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I'm trying to write a function that takes a stream as an argument and reads from that stream and reads in the contents of the file up to the first whitespace as defined by the isspace function, and then uses the strtok function to parse the string. I'm not sure how to start it though with which function to read a line and ignore the whitespace. I know fgetc and getc only read one character at a time, and looking up the fscanf reference, will that work? Or does that only find items in your stream according to the format specifiers %s? Thanks!

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3 Answers 3

up vote 2 down vote accepted

C Answer

The fscanf s conversion will match a sequence of non-white-space characters. The input string stops at white space (as defined by isspace) or at the maximum field width, whichever occurs first. Note that there must be enough space in the provided buffer or it may be overflowed by long input.

FILE *fp;
char cstr[128];

fp = fopen("test.txt", "r");

while (!feof(fp))
{    
    fscanf(fp, "%s", cstr);
    ...
}

Original C Answer

The fgets function will allow you to read in the file one line at a time, but you will still need to check each character with isspace.

Since isspace may include space, form-feed ('\f'), newline ('\n'), carriage return ('\r'), horizontal tab ('\t'), and vertical tab ('\v') in its check for white-space characters, your best bet may be to read one character at a time in a loop using the fgetc function.

FILE *fp;
char c;

fp = fopen("test.txt", "r");
while ((c = fgetc(fp)) != EOF)
{
    if (isspace(c))
    {
        ...
    }
    else
    {
        ...
    }
}

Original C++ Answer

The istream::getline method will allow you to read in one line at a time and optionally specify the delimiter (default is '/n').

Since isspace may include space, form-feed ('\f'), newline ('\n'), carriage return ('\r'), horizontal tab ('\t'), and vertical tab ('\v') in its check for white-space characters, your best bet may be to read one character at a time in a loop using the istream::get method.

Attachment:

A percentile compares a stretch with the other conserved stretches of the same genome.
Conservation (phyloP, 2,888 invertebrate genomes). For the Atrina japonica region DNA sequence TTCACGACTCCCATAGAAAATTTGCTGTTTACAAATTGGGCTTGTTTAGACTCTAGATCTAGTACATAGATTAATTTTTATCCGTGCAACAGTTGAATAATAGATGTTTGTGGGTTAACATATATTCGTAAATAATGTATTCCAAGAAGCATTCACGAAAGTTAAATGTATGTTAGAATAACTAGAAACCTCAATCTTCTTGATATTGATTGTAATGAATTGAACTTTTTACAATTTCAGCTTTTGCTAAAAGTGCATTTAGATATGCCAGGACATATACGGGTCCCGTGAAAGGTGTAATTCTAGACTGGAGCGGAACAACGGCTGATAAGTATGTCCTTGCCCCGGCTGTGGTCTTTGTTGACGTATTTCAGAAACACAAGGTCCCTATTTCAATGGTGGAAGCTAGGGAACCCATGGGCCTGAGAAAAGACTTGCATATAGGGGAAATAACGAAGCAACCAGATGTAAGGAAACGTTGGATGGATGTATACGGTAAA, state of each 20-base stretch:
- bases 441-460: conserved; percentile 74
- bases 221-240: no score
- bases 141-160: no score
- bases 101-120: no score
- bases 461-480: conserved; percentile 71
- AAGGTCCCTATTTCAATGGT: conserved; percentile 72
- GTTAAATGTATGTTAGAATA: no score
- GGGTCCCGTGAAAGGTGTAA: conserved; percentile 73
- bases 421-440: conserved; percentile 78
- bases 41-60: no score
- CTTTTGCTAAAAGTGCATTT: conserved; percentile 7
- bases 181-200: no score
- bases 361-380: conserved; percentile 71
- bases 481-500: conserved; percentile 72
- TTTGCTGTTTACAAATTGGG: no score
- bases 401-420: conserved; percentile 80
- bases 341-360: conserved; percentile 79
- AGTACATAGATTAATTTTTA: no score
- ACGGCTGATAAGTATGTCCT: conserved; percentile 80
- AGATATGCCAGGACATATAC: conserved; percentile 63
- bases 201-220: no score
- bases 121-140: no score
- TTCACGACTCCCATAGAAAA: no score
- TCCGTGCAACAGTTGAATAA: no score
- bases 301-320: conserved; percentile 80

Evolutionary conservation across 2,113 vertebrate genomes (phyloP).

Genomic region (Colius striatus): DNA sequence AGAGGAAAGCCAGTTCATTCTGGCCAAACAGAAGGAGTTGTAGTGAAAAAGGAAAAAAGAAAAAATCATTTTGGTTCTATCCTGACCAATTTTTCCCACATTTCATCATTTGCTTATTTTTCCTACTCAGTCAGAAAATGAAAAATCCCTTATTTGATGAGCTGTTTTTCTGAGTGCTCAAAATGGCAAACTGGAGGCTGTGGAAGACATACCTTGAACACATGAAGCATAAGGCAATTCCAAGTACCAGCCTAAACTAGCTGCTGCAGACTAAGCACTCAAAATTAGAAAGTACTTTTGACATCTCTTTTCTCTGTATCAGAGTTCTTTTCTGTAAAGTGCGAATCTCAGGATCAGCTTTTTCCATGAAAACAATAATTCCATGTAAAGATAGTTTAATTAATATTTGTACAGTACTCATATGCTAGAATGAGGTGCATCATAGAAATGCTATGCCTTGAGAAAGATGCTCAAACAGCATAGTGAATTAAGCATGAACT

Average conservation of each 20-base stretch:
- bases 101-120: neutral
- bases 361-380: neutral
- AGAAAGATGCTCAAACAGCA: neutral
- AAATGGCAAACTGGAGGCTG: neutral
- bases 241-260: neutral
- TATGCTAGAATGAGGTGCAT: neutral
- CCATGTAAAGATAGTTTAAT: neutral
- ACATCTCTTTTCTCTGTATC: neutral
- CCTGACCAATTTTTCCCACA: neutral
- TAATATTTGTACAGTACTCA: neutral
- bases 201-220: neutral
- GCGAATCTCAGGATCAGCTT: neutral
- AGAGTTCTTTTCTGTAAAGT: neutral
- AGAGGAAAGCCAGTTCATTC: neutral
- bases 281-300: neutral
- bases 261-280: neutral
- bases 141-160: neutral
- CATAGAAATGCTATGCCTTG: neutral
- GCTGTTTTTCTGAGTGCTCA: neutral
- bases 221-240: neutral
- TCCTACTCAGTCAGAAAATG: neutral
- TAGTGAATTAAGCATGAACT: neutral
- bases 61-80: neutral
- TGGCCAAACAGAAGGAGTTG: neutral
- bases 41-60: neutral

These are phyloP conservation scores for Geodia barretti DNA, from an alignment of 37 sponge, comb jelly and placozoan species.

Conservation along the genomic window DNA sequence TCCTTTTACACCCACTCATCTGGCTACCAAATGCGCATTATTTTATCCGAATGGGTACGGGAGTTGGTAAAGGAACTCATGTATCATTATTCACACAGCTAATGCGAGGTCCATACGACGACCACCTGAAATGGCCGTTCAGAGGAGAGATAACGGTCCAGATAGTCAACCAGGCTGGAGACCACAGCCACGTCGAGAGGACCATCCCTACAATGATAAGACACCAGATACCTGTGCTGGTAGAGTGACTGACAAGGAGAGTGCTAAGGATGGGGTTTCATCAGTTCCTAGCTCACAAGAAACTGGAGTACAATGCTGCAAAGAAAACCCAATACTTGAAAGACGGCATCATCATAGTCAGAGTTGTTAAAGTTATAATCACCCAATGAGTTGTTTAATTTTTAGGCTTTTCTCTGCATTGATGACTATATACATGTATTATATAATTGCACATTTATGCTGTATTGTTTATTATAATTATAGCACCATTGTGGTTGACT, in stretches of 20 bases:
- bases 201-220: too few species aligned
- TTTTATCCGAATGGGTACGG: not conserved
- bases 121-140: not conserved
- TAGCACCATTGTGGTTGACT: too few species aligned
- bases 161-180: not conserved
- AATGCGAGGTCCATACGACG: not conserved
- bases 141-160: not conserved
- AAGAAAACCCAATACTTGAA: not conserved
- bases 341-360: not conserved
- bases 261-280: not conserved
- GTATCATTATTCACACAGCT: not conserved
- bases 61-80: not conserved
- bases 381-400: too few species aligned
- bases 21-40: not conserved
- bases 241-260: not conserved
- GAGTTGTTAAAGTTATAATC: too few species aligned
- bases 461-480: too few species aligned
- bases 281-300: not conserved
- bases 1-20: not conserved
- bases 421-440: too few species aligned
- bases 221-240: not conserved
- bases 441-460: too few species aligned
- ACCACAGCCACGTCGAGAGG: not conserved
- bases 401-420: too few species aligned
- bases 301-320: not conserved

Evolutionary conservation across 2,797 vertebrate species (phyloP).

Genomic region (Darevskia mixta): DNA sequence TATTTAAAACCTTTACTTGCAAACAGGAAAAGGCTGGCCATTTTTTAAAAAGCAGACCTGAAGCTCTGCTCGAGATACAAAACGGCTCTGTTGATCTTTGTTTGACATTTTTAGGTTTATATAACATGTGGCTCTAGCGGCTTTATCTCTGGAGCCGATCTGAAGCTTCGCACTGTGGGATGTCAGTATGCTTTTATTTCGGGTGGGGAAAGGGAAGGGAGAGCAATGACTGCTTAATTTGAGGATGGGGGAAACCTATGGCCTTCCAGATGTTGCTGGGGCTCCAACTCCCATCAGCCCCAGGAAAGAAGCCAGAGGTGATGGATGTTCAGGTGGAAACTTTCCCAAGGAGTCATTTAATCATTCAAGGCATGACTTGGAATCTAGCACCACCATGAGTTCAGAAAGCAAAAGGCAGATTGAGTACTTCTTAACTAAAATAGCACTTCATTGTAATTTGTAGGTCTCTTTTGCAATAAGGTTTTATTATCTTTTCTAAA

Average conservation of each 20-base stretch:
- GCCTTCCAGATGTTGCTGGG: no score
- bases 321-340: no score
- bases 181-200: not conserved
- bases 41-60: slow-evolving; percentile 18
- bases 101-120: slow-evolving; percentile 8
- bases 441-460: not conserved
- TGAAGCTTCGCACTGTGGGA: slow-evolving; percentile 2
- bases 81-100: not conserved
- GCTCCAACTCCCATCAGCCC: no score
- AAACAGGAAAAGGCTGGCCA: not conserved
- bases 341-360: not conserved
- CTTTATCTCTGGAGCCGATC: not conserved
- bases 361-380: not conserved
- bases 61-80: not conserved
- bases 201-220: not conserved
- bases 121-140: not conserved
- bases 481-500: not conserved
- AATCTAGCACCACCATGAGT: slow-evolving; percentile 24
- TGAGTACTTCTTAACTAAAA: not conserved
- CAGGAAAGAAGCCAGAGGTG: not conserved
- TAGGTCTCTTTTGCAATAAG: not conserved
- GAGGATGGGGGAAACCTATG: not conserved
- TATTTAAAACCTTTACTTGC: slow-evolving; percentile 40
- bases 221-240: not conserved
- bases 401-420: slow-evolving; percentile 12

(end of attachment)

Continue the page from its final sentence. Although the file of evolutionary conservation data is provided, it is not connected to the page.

string str;
ifstream file("test.txt",ios::in);
while (!file.eof()) 
{
    file.get(c);
    if (isspace(c))
    {
        ...
    }
    else
    {
        str.push_back(c);
    }
}
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(BTW, this answer originally made sense since the question was originally tagged as C++, but since the question title says C and since the question body references only C functions, I've retagged the question.) –  jamesdlin Jan 29 '10 at 6:25

well although getc/fgetc only retrieve 1 character at a time, you can put them into a loop right ?:)

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To read an entire line at a time, you generally should use fgets. Some care is needed in case a line in the stream is longer than your buffer, the leftover will remain in the stream, which might not be what you want. (If you want to ignore the rest of the line, you can use fgets followed by fscanf as described at http://home.datacomm.ch/t_wolf/tw/c/getting_input.html.)

If you want to read in an entire line without worrying about a buffer size, you may wish to look into Chuck Falconer's ggets function from http://cbfalconer.home.att.net/download/index.htm which dynamically allocates a buffer for you (this does mean that you are responsible for freeing it).

Update: That link is gone now, but archive.org has a copy.

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